The Ruby House is 12 times more efficient than the turn-of-the-century Victorian house next-door.

With a degree in anthropology and no inclination to enter academia, Dave Brach faced the momentous question: what to do with his life? Five years working as a framing carpenter, cabinet-maker, and furniture-maker eventually gave him his answer, and Brach began a journey that would lead him to becoming the founder and principal of Brach Design, a Salt Lake City architecture firm known for its focus on passive strategies.

“Everyone is picky about the things they can see—the form and colors and textures and light—but my idea of high-quality design and building includes the things you can’t see as well,” Brach says. “You can’t see the energy leaking into and out of the house, but that’s important.”

After working at several well-known architecture firms in Chicago, San Francisco, and Minneapolis, Brach followed his calling to nature and settled in Utah and began offering homes that are certified by the Passive House Institute US, a nonprofit organization that oversees a certification process so rigorous that it exceeds the requirements of LEED Platinum.

In 2011, Brach Design, which is Utah’s first certified Passive House consultant, completed the Ruby House in the historic district of Salt Lake City. “The owners wanted something that respected the Victorian neighborhood while meeting their vision of a modern home and, of course, saving energy,” Brach says.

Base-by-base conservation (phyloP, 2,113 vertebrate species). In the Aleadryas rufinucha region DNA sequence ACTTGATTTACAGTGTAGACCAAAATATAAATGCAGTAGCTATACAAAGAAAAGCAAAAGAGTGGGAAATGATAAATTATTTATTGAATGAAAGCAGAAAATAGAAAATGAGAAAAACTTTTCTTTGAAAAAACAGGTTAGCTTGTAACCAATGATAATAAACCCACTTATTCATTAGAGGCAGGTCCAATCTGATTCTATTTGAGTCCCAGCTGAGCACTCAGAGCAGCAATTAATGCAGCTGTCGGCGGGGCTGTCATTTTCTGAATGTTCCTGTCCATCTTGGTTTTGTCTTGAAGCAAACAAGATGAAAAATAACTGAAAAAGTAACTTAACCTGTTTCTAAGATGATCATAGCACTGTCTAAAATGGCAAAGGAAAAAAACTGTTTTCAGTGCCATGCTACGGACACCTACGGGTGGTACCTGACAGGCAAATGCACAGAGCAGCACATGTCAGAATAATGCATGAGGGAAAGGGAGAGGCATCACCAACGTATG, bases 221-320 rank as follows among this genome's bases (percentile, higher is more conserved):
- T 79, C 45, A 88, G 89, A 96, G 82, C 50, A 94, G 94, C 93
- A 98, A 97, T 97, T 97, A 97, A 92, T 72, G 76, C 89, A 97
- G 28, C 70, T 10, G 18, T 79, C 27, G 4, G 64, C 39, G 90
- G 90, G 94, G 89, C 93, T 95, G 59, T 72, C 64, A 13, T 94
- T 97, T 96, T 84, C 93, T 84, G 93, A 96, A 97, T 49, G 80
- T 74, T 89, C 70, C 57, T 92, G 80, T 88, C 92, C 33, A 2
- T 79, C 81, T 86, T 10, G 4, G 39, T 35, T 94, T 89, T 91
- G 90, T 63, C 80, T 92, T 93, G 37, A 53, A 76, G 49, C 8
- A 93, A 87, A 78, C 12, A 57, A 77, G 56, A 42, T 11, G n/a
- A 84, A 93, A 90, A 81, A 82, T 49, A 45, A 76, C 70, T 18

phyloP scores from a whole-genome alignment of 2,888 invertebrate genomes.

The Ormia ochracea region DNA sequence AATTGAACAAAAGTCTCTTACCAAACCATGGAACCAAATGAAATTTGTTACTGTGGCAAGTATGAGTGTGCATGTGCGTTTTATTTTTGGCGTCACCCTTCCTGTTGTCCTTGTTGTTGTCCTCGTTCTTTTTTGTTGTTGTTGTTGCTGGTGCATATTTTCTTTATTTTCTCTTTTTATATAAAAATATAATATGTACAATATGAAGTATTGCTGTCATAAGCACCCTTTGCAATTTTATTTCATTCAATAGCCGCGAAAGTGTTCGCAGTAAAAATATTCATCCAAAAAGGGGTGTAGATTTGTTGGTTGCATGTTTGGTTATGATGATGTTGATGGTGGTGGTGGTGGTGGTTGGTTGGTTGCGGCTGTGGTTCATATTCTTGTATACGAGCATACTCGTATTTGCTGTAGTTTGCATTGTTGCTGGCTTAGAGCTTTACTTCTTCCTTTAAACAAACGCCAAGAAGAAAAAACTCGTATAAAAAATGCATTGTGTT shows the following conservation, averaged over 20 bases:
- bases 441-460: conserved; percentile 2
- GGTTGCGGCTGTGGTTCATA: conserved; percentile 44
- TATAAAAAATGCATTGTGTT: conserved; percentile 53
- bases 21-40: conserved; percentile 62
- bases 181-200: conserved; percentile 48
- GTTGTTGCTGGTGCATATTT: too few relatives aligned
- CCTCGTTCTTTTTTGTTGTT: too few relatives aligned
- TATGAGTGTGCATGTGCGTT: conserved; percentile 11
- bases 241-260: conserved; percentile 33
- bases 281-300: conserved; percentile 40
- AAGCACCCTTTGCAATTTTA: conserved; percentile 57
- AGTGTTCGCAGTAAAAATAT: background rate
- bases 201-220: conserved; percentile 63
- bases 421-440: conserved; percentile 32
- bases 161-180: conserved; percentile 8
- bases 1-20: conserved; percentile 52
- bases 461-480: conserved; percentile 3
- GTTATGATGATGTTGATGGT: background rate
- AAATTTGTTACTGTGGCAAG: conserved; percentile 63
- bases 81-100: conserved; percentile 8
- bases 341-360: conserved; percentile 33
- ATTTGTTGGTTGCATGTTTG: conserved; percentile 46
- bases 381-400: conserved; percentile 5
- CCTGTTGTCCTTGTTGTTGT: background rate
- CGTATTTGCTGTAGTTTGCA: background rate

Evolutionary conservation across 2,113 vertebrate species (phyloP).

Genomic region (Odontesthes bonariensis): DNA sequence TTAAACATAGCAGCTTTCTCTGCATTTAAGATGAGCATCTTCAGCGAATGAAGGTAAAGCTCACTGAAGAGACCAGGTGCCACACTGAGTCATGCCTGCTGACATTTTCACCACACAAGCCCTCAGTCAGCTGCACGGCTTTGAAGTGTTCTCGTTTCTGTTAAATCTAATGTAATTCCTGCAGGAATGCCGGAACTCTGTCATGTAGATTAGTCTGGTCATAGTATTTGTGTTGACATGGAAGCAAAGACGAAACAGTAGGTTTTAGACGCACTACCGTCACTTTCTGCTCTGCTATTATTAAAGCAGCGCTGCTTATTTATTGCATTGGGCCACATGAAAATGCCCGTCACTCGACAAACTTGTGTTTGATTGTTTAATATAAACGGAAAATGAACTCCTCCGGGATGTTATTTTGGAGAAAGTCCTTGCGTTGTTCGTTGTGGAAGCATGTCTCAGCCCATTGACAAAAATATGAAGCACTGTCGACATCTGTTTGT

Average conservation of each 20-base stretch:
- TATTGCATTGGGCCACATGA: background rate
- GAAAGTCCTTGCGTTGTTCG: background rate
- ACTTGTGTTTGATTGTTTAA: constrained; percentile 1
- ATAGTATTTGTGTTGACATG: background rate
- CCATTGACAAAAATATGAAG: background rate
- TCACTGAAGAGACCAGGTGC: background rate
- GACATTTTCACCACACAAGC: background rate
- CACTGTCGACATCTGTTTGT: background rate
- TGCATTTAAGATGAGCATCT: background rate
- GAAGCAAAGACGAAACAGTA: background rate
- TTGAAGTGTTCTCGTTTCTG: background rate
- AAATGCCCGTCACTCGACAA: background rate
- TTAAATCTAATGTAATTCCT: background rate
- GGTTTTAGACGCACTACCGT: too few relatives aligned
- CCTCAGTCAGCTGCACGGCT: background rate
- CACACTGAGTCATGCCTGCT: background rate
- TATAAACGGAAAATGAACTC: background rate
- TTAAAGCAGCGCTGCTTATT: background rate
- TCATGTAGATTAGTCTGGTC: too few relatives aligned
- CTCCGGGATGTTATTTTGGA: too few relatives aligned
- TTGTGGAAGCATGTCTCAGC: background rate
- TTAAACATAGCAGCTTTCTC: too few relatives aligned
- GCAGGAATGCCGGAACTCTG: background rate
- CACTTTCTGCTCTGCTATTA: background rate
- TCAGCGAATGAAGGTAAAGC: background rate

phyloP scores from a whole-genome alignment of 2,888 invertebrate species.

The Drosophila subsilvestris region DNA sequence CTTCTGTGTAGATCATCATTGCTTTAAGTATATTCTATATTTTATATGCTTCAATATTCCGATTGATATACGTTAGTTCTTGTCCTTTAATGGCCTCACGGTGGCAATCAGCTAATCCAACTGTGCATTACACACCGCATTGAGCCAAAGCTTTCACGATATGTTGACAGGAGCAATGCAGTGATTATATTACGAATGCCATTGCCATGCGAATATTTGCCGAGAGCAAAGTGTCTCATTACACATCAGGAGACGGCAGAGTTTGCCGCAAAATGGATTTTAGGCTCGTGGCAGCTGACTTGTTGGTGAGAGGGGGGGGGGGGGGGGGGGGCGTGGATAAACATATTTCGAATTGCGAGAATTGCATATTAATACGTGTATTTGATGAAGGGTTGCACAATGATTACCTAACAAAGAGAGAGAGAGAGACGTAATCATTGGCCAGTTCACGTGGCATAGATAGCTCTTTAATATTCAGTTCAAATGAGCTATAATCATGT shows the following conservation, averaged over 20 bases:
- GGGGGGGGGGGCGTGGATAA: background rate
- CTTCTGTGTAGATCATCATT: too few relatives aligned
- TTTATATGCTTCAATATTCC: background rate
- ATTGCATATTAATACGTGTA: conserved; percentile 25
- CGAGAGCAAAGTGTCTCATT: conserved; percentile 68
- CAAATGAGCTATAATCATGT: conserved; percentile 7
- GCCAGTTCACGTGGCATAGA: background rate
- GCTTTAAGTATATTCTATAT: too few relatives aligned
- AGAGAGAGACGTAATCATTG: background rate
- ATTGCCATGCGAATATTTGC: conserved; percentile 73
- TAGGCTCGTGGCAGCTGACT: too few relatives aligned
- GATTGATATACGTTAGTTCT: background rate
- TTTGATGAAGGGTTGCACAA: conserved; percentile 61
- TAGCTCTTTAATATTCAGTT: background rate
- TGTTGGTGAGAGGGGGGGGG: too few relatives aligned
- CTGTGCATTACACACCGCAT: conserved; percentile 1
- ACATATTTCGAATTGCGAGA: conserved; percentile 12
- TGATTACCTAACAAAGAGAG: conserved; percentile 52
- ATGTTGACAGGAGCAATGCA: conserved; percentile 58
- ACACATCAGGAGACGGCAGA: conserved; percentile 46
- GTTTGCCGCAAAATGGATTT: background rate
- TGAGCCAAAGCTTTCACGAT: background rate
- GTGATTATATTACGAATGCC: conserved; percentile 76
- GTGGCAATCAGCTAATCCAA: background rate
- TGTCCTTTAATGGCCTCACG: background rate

Ruby House by Brach Design

Ruby House by Brach Design

A significant portion of the home’s passive design is in its envelope. Twelve inches of insulation under the basement slab prevent heat loss into the ground, and 12-inch-thick Logix ICF foundation walls have an R-value of 23. Brach also added an insulated interior two-by-four wall in the basement to bring the total basement wall R-value to 35. Brach says that windows are the weak point in any home when it comes to energy loss, so he made sure to install triple-paned glass windows with an argon gas fill for insulation.

The benefits of his efforts were clear when Brach did a blower door. “We pressurized the house to see how many air changes we could blow out per hour, and it was 0.3 air changes per hour—half the 0.6 requirement of a passive house,” he says. Because the home’s envelope is so tight, Brach had to design a ventilation system to bring in fresh air. It does double duty in terms of efficiency because heat is taken from the exhausted air and kept inside the house in winter for 93 percent efficient heat recovery.

When tested against the house next door, a turn-of-the-century Victorian, the Ruby House proved itself 12 times more efficient. The heating load—how much heat is needed to keep the house warm on the coldest night of the year—was 110,000 Btus per hour for the Victorian and only 9,000 Btus per hour for the Ruby House.

“It’s the tightest house I’ve ever designed,” Brach says of the home, which, when certified by the Passive House Institute, will be the first certified passive house located within city limits.